Brilliantly colored fabrics universally recognized as African but actually produced by a Netherlands manufacturer are attracting attention at a U.S. art exhibit at the Philadelphia Museum of Art.
The fabrics are made by Vlisco, which has been producing waxprint fabric styles for export since 1846. Vlisco started shipping fabrics to Africa after the Dutch East India Company’s Indonesian market became saturated.
Vlisco still makes the fabrics, but they’ve become so closely associated with West African and Central African fashion that most people assume that they are made in Africa, New York Times reported.
The fabrics are featured on high fashion runways around the world. The brand has a serious celebrity fan base, too, Philly Style reported: Beyoncé, Gwen Stefani, and Jill Biden have all been photographed in Vlisco.
Each fabric has its own story thanks to the marketing skills of African women who figured out the power of storytelling long before marketing was a word. The museum exhibit is named “Vlisco: African Fashions on a Global Stage,” and the fabrics highlighted there tell many stories.
“It’s very much a story about appropriation, reappropriation, and cultural integration,” said Dilys Blum, the museum’s senior curator of costume and textiles and organizer of the Vlisco show, Philly Style reported.
When Vlisco started selling to African countries, it sold through agents who distributed the fabrics to vendors—mostly women—who would then sell the textiles in open-air markets. When the fabric left the Vlisco factory in Holland, it was labeled with a stock number. The sellers started naming the fabric, often after proverbs, local music, or current events, according to Fast Co Design. They did this partly to identify the material more easily, and partly because they knew it was a better marketing strategy to give the fabric a familiar, symbolic or tongue-and-cheek name.
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Vlisco has created an online repository for some of the stories, with a dedicated website for gathering them and shedding light on how the fabrics got their African names. The company is trying to collect all the stories from all over the world and share them with a goal of building a public library.
Each fabric can have multiple different names. Some of the stories are very personal, some, picked up from the market and some are attached to a special occasion, the company said at its website.
“Since 1846 Vlisco has produced thousands of different fabrics,” the company says. “Not all of them are on the Vlisco Stories website.”
One Vlisco pattern is known as Wounded Heart, Love Bomb, Dynamite, and Cœur Blessé. In Togo, the pattern has acquired a special meaning. The drawing depicts the state of mind of a woman who knows her husband is cheating on her and is leaving her with a broken heart.
Also known as Biri Kam Biri, Oniye (Plume d’Oiseaux) and Biri Kam Biri, the “Live and Let Live” pattern is considered one of the first “off-color” patterns that was popular among the traditional Igbo people, according to a post on the Vlisco site. “Normally the Igbo prefer patterns in established colors such as the well-known red and ochre. By wearing this, young, well-educated women express their independence and let it be known that they are not slaves to tradition.”
On Oct. 14, 2012, the Vlisco Stories Team put out a request saying, “We are desperately seeking the story behind this fabric. Can you help? Add your story.”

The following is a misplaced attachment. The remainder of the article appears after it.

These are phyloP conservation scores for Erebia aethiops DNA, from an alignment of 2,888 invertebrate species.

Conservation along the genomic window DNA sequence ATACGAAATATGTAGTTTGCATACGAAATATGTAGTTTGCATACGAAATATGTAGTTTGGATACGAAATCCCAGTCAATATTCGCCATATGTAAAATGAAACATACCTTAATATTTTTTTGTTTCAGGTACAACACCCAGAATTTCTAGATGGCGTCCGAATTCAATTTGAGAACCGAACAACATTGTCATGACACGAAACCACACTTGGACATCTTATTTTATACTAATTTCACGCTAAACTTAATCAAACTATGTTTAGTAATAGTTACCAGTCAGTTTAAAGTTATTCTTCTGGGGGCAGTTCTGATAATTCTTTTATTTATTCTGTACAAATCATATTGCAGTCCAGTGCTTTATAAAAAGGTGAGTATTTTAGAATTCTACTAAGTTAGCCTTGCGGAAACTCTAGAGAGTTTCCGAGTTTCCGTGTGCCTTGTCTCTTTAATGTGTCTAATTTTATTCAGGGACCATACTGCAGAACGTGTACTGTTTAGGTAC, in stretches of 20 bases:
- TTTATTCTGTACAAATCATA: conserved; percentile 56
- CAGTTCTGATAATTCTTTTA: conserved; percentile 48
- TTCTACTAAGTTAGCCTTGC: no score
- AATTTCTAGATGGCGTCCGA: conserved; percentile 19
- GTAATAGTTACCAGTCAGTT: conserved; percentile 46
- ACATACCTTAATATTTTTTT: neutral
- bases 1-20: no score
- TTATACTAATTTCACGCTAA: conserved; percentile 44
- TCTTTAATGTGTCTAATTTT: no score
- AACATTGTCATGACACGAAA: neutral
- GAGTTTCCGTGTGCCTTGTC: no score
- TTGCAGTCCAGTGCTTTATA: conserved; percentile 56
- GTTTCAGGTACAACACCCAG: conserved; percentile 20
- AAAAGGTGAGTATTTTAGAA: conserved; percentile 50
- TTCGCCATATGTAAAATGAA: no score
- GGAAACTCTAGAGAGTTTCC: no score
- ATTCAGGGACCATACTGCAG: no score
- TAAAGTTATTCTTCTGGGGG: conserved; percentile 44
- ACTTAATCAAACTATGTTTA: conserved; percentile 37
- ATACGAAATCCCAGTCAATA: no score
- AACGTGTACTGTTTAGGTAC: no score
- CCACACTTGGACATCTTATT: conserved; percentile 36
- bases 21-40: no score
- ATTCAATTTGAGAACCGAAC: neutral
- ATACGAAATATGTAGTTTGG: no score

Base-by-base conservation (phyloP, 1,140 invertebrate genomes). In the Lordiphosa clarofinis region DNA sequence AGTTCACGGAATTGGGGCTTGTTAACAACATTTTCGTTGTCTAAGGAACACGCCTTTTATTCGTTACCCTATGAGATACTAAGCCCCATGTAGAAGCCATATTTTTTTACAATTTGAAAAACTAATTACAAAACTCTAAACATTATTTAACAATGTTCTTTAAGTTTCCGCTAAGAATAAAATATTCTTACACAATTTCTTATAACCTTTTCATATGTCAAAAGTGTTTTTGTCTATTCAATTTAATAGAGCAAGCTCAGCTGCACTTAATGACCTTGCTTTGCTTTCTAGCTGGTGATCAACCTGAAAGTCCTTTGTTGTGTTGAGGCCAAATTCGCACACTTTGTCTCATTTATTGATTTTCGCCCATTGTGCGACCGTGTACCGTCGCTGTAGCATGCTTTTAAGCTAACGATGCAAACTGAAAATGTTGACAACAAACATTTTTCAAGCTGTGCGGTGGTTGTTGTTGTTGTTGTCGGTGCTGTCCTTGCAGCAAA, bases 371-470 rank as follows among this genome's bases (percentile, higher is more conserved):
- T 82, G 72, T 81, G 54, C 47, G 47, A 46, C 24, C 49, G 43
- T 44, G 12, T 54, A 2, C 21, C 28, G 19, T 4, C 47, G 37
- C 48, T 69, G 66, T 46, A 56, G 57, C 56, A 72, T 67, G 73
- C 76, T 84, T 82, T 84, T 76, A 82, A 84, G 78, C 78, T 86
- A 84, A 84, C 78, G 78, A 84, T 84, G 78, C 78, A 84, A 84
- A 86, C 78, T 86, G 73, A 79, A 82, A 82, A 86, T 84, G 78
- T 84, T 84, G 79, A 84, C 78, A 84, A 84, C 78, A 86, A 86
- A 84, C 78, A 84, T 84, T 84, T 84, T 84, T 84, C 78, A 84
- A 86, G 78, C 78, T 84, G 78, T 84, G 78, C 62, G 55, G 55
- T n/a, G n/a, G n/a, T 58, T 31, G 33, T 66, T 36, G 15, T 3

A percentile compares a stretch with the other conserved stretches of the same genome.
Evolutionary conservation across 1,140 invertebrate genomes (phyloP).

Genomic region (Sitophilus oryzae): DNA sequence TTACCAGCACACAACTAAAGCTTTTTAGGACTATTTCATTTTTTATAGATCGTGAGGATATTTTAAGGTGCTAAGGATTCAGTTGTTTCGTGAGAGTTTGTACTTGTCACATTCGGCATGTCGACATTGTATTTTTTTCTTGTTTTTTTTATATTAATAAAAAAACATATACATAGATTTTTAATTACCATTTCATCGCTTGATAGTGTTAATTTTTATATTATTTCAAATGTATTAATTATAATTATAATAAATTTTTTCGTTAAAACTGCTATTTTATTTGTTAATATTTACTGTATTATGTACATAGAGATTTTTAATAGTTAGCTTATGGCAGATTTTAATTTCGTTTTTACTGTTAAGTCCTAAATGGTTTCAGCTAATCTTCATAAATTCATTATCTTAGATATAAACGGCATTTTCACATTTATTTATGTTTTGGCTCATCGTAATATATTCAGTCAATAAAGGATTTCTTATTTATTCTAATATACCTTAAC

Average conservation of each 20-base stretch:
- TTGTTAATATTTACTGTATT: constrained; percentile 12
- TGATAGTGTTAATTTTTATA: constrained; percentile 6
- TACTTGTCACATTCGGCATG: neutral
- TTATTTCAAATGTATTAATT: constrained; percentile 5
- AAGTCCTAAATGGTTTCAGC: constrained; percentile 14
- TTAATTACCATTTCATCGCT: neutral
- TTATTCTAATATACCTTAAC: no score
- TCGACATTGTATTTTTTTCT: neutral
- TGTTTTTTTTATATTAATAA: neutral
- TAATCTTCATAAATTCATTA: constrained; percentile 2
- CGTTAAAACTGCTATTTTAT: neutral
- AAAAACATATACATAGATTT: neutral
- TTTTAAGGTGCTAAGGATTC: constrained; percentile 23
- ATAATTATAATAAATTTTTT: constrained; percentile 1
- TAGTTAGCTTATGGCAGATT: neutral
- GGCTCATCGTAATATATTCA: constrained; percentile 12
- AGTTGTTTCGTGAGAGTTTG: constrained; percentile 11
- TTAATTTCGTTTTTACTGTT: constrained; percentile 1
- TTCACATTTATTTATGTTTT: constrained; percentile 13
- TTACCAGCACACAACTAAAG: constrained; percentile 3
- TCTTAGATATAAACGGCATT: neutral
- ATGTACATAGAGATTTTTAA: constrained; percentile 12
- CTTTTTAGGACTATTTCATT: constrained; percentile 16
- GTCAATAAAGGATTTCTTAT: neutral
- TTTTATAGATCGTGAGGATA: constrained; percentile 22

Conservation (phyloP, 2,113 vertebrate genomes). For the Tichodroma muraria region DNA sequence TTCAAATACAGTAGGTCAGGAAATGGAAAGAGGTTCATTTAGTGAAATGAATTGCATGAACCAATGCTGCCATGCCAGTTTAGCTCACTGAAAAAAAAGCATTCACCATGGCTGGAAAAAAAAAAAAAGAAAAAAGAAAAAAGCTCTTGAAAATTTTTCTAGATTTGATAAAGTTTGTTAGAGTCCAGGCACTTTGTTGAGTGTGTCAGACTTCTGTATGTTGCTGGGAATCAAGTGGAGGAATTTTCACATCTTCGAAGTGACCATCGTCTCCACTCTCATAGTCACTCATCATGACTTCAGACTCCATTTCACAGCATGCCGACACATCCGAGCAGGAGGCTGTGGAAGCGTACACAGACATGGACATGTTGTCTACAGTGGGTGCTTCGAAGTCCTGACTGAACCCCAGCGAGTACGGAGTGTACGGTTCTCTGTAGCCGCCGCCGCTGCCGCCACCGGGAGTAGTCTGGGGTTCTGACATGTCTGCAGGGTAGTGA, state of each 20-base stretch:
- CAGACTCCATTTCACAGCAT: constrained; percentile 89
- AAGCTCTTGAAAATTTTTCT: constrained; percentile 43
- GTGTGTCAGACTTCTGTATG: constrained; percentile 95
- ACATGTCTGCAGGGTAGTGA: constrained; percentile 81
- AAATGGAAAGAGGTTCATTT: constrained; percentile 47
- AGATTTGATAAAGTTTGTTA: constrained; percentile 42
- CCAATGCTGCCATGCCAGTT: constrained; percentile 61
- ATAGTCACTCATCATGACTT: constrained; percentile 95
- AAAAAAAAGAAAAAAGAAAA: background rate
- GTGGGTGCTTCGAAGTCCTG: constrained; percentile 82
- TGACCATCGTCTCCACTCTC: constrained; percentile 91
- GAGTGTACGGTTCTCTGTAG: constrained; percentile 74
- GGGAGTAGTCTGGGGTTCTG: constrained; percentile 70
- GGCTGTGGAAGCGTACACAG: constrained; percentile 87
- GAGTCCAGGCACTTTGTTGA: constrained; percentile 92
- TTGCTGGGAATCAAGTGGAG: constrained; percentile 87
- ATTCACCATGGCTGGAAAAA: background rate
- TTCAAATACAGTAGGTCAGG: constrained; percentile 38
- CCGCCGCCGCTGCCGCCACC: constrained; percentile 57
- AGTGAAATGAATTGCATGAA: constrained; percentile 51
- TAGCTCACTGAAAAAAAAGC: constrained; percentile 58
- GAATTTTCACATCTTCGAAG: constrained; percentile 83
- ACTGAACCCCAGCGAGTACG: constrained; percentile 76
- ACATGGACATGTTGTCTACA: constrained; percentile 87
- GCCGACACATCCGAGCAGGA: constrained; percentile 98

On Jan. 8, 2016, Faustin Marius Agbahungba replied, saying this fabric is called “‘The Head of Family and Children’ The parent with the baby boy in the arm and his siblings at his feet — three girls in red coats, the eldest boy standing on the left.”
Vlisco still has a relationship with vendors in Africa, and that has complicated the narrative, Blum told Fast Co. Design. Fabrics are named after architectural landmarks and iconic people — Michelle Obama has one named for her purse.
“By naming something you make it your own,” Blum said:
Ownership over the fabric was more than just symbolic. Families in Africa would arrange for the license to sell the fabrics exclusively. The trade is typically passed through the matriarchal line, with the mother handing down the license to her daughter and her to her daughter. Often the women-named fabrics would convey specific messages or portray a specific culture. For example, a popular fabric with a print of open bird cages with two birds flying out is sometimes called “You Leave, I Leave”—as in, if you’re not going to invest fully in this marriage, I’m out, too.
Vlisco is not universally celebrated. Critics such as Tunde Akinwumi, wrote in a 2008 article that Vlisco’s origins are misleading, especially since the company says it’s the “originator of African Wax.”
Vlisco misleads customers by pretending to sell authentic African designs that are actually based on Chinese, Indian, Javan, Arabic and European imagery, he argued in his paper, “The ‘African Print’ Hoax.”
He called for a new African aesthetic based on traditional African fabrics, such as kente, adire, aso oke and bogolanfini, saying he hoped textile producers and governments would help change Africa’s image to a more authentic one.
In his book “Vlisco,” (published May 2012) Jos Arts countered the critics, saying they misunderstand a main principle of fashion — that it changes constantly. So even if Vlisco’s fabrics were initially not authentically African, “the century long process of appropriation and mutual influence ensures that is has become so.”
Vlisco fabrics are used extensively by British-Nigerian artist Yinka Shonibare, who dresses headless mannequins in baroque gowns and suits to challenge Western colonial history, Arts said.